Forum for Science, Industry and Business

Sponsored by:     3M 
Search our Site:

 

Nutrition Gene Key in Regulating Immune System

18.05.2005


A gene that signals a yeast cell to make bread rise and mice to eat a better diet also helps selectively silence the immune system, researchers have found.



The finding may help explain how a mother avoids rejecting a genetically foreign fetus and provides a new target for treatments to help the immune system ignore other desirables like a transplanted organ. “Think of this like a radio transmitter and a receiver,” says Dr. David H. Munn, pediatric hematologist-oncologist at the Medical College of Georgia and lead author of the study in the May issue of Immunity.

The transmitter is indoleamine 2,3-dioxygenase, or IDO, an enzyme particularly expressed in places such as the gastrointestinal tract and tonsils where the immune system routinely meets up with foreign substances it might want to ignore. Drs. Munn, Andrew L. Mellor and Simon J. Conway published a Science article in 1998 showing IDO’s role in protecting the fetus from rejection by the mother’s immune system during pregnancy. Later they learned that tumors and persistent viruses such as HIV may hijack this mechanism to shield themselves from immune attack. They knew IDO degraded tryptophan, an amino acid essential to the survival of T cells. They weren’t so certain what happened at the receiving end.


The researchers wondered if T cells exposed to IDO might simply starve to death without enough trytophan, one of nine essential amino acids attainable only through food. “If the T cells are just starving, then you don’t need a receiver. They just die. But the T cells didn’t seem to be dying. They seemed to be rendered selectively non-responsive,” says Dr. Munn. “That sounded more like the T cell was participating in this process.”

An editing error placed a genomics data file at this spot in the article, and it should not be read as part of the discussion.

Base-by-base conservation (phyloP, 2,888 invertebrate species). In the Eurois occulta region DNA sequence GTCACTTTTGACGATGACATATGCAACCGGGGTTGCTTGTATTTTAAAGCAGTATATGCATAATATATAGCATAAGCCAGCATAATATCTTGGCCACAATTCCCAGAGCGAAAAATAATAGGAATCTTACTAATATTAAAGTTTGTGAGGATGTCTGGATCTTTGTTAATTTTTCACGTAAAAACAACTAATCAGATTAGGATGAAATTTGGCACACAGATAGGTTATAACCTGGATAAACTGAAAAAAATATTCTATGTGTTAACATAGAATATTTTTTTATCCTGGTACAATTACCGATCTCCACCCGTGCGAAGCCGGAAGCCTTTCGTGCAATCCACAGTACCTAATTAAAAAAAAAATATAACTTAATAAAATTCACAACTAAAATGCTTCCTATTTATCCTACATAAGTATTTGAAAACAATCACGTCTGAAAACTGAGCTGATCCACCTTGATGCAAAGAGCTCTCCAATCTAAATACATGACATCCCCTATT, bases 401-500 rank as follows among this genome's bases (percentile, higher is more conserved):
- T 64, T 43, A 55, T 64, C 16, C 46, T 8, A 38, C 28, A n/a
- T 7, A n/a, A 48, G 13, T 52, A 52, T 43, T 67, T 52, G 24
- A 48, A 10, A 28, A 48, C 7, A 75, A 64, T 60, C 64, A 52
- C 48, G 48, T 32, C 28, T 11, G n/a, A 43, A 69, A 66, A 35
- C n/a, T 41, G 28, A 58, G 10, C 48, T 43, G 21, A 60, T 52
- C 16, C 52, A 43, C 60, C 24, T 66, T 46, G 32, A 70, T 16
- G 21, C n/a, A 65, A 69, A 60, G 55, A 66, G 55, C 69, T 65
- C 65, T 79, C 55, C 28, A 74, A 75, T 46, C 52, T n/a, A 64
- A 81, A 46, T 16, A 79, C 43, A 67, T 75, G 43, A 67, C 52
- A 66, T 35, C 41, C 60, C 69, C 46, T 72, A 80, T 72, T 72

So the researchers started looking at the few genes known to respond to amino acid levels and found GCN2. GCN2 is present and active in many cells, but its major sites of action are unknown and its role in T cells was unexplored, Dr. Munn says. “GCN2 is a nutrition sensor in yeast,” says Dr. Munn. GCN2 helps yeast know when it has sufficient nutrition to grow; bread keeps rising until yeast run out of nutrition. A paper published in March in Science explores GCN2’s role in mammalian survival by enabling mice to sense they need to eat a well-balanced diet to stay healthy.

Dr. Munn contacted Dr. David Ron, a professor of medicine and cellular biology at New York University School of Medicine’s Skirball Institute, studying the nutritional aspects of the gene. Dr. Ron, a co-author on the Immunity paper, shared a GCN2 knockout mouse he developed and helped the MCG researchers study the gene’s role in T cells. When these knockout mice were exposed to IDO, their T cells simply ignored it. The researchers had found a receiver and possibly more.

“No one had known any gene specifically targeted by IDO, and now we have one,” says Dr. Munn. “We had not known how T cells were turned off. We didn’t know if the T cells just were never activated, or if they were actively suppressed by IDO. They all look like resting T cells. Now we do know that there are differences.”

MCG researchers want to know more about how GCN2 puts T cells to sleep. “Whatever it’s doing doesn’t appear to be killing the T cells. It would be nice to be able to mimic the effect of IDO by using a drug that activates this pathway.” Now that they have a knockout, comparative studies with regular mice can determine other genes that might be impacted downstream of GCN2.

Another big question is whether T cells deactivated by this system can be reactivated. Knowing the role of the GCN2 gene makes it easier for scientists to watch what happens to the T cells affected by IDO in a living organism. “We know that IDO itself is an important pathway. Evidence is emerging that IDO seems to contribute to several important regulatory processes in the immune system,” Dr. Munn says of findings from labs across the country. “But there has been a question in the field about how the IDO expressed in one cell can signal to neighboring T cells. Here’s our first evidence of one way it may do so. By giving you a target in the T cell that IDO is talking to, it helps you understand the system better and we think it also may give us another target for drugs to try to intervene in the system.”